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Bloomington Playwrights Project: 80s Shorts

80s Shorts at the Bloomington Playwrights Project is a set of five ten-minute-plays that evoke the 80s. The commission came from the project's previous Artistic Director, Richard Perez. Yet it was the new Artistic Director, Chad Rabinovitz, who developed the set design and managed much of the construction: True to the period, the stage is a set of brightly colored Rubik's cubes with a huge TV screen at its center.

The Five Plays

First up, Doug Bedwell's Cinematicus Americanus brought the whole cast out for a lesson in eighties history. Their brief, pointed sentences outlined the period, while a posterized version of a battling Robin Hood flashed on a screen before giving way to clips from Reagan films. The dialog was pointed and snappy, but about two thirds of the way through, its power was diminished by the video's.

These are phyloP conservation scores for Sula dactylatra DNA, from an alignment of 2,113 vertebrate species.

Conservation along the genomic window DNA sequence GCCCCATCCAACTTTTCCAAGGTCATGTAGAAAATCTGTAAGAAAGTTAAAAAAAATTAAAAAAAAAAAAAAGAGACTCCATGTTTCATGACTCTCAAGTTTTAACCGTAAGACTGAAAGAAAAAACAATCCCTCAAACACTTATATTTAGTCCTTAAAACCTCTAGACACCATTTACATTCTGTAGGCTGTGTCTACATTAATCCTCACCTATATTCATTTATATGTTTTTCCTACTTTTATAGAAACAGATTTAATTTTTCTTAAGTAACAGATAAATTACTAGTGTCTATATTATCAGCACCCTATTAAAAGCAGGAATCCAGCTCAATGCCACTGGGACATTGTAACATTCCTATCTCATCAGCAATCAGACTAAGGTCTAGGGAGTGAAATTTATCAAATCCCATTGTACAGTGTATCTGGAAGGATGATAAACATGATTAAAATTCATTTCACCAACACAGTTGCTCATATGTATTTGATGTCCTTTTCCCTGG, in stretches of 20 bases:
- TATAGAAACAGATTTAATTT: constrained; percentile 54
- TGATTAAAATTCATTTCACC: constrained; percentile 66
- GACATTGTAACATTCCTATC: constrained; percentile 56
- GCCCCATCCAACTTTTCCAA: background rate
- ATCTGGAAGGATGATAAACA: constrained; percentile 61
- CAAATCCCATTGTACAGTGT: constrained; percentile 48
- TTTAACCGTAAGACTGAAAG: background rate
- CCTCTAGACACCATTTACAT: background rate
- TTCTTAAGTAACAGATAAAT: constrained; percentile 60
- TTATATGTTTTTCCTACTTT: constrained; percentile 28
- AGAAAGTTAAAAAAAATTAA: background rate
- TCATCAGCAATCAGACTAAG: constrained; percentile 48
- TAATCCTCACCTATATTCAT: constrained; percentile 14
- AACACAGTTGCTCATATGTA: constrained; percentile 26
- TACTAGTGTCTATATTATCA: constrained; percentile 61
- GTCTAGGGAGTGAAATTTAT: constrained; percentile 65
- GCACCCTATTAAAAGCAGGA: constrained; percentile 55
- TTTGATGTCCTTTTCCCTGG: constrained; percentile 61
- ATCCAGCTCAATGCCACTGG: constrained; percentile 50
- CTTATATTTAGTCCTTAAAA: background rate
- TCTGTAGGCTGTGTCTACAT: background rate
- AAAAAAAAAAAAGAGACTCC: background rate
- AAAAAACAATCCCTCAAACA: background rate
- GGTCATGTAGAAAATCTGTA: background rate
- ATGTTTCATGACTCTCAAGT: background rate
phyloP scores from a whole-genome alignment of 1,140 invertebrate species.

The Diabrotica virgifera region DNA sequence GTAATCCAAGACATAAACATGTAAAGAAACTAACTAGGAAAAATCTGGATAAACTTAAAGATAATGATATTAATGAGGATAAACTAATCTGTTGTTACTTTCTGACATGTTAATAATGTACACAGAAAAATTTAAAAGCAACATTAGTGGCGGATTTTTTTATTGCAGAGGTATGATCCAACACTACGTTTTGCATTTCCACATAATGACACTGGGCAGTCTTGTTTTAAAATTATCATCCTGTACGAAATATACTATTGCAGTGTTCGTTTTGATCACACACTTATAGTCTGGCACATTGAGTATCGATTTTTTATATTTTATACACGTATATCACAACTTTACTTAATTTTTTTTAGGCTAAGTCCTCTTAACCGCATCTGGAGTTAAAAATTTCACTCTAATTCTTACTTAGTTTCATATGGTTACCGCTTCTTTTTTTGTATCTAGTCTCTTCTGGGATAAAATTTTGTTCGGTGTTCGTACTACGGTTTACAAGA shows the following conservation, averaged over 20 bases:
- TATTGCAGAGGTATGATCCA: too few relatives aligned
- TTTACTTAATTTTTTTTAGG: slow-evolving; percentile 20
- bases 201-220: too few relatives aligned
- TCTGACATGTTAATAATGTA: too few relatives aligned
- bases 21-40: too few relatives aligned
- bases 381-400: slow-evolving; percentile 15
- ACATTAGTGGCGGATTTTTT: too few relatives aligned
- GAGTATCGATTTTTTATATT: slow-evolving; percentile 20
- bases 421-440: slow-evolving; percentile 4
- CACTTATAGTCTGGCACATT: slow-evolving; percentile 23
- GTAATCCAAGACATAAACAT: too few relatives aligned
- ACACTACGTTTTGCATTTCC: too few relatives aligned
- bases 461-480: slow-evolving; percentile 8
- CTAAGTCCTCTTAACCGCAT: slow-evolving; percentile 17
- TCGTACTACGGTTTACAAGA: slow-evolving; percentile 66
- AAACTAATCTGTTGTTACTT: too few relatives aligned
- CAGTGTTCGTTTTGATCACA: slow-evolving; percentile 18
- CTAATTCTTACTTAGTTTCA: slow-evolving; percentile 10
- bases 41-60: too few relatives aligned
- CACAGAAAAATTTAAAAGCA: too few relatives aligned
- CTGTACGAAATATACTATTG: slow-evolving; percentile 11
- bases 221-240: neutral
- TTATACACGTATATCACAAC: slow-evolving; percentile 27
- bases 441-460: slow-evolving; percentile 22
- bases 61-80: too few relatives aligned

The second play, Eric Pfeffinger's Welfare Queen, featured the languid Emily Goodson as the petulant princess with Derrick Krober as the 'trickle down' and David Stockton as her nemesis.

With Hands, Jim Poyser won the award for smallest cast of the evening. His trio spent their ten minutes discussing their mixed motives for joining the "Hands across America" fundraising failure.

In a curiously touching piece that seemed more timeless than dated, 1981 by Steve Timm payed homage to an Indian legend with a plea for individual responsibility and courage. Its reference to the Big Dipper, whose pointers lead to the North Star, will doubtless linger with many of the audience for many months of summer stargazing.

80s Shorts wrapped up with Chris White's Marty & Doc Go to the Movies, in which the two characters from Back to the Future try to rewrite the ending of The Shining. Chaos ensues when they inevitably alter a string of later movies ranging from 1980's Caddyshack to 1989's The Little Mermaid. It got pretty messy as actors played multiple roles, but Gabe Golden as Jack Nicholson was a real treat.

The Boob Tube Plays A Role

Between each of the plays the big screen was used to good effect. A set of ads from the period was played in montage, interspersed with a video dance lesson for "The Robot," shorts from video games, and clips from a video dating service. Each drew its own amused reaction from the audience.

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